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Hawaiian officials draw on wildfire lessons from the past

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Hawaiian officials draw on wildfire lessons from the past

The devastating wildfires in Hawaii have been heartbreaking from afar and their widespread impacts on the community continue to unfold.

Based on lessons learned from previous wildfires, officials are recommending people in Hawaii, especially those in hard-hit Maui, use bottled water or fill jugs at water tankers (called water buffalos) until safe drinking water service is restored.

The 2018 Camp Fire in Paradise, California, and the California Tubbs Fire in 2017 “are the first known wildfires where widespread drinking water chemical contamination was discovered in the water distribution network,” according to a recent AWWA study.

Prior to the incidents in California, officials didn’t consider the fact that pipes not directly exposed to a fire could break or melt. However, once a pipe is compromised, contaminants can potentially find their way into the water.

Like the California wildfires, the Maui blaze damaged long stretches of pipe, allowing contaminants to possibly leach into the water, so officials in Hawaii have recommended residents get their water through other methods.

Water emergencies, such as the Maui wildfire, qualify as instances where bottled water serves a valuable purpose as an alternative to compromised tap water.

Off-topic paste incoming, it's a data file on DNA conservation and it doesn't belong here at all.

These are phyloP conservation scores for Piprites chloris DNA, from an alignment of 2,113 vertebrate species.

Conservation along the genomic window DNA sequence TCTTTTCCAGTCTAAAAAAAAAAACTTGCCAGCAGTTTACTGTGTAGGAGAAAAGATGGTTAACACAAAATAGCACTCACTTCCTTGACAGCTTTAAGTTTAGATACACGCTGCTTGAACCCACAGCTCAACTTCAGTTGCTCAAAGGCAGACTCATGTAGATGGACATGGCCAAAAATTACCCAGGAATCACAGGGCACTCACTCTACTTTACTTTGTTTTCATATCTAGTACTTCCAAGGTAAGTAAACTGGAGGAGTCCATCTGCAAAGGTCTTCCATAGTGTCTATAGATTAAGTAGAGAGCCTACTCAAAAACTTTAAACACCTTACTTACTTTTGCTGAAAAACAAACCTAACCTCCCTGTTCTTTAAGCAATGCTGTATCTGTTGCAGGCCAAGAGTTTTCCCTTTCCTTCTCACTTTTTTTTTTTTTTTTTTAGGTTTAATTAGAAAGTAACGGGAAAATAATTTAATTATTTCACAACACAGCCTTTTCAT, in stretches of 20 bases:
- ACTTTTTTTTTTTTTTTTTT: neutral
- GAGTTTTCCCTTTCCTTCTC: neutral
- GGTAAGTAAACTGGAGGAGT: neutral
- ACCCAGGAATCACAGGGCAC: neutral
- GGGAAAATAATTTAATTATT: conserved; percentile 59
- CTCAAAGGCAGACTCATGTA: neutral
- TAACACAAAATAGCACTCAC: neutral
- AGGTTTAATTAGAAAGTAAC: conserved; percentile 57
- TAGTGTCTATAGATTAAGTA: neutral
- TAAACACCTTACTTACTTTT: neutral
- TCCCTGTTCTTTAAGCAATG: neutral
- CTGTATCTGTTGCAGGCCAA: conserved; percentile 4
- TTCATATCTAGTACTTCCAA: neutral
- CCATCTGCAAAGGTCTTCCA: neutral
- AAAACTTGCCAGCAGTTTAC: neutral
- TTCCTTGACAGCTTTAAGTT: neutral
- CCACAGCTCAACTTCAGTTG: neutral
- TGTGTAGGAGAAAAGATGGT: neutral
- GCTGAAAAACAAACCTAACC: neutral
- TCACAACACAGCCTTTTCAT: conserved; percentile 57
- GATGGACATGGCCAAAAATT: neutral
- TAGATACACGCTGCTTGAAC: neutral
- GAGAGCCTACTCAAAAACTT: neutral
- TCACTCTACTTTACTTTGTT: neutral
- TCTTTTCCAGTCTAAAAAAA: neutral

Those who wish to support disaster relief organizations working in Hawaii may consider:

  • World Central Kitchen: World Central Kitchen is on site in Maui, providing meals to first responders and families.
  • The American Red Cross: Red Cross disaster workers responded immediately, opening shelters across Maui to provide refuge for thousands of residents and tourists who have been displaced by the fires.
  • The Salvation Army is bringing food, shelter, hygiene items and emotional and spiritual care to survivors. The organization is providing thousands of meals to individuals and families at the Maui County Pukalani Shelter.
  • The Disability Hui led by the Hawaii State Council on Developmental Disabilities convened 16 partner organizations that serve people with disabilities and the aging community.
  • Americares emergency response experts in Hawaii are supporting the hardest hit communities. Teams are assessing the needs of local health care facilities and coordinating emergency shipments of medicine and relief supplies.
  • Samaritan’s Purse deployed North American Ministries assessment teams to determine relief and support with debris clearance and sifting.
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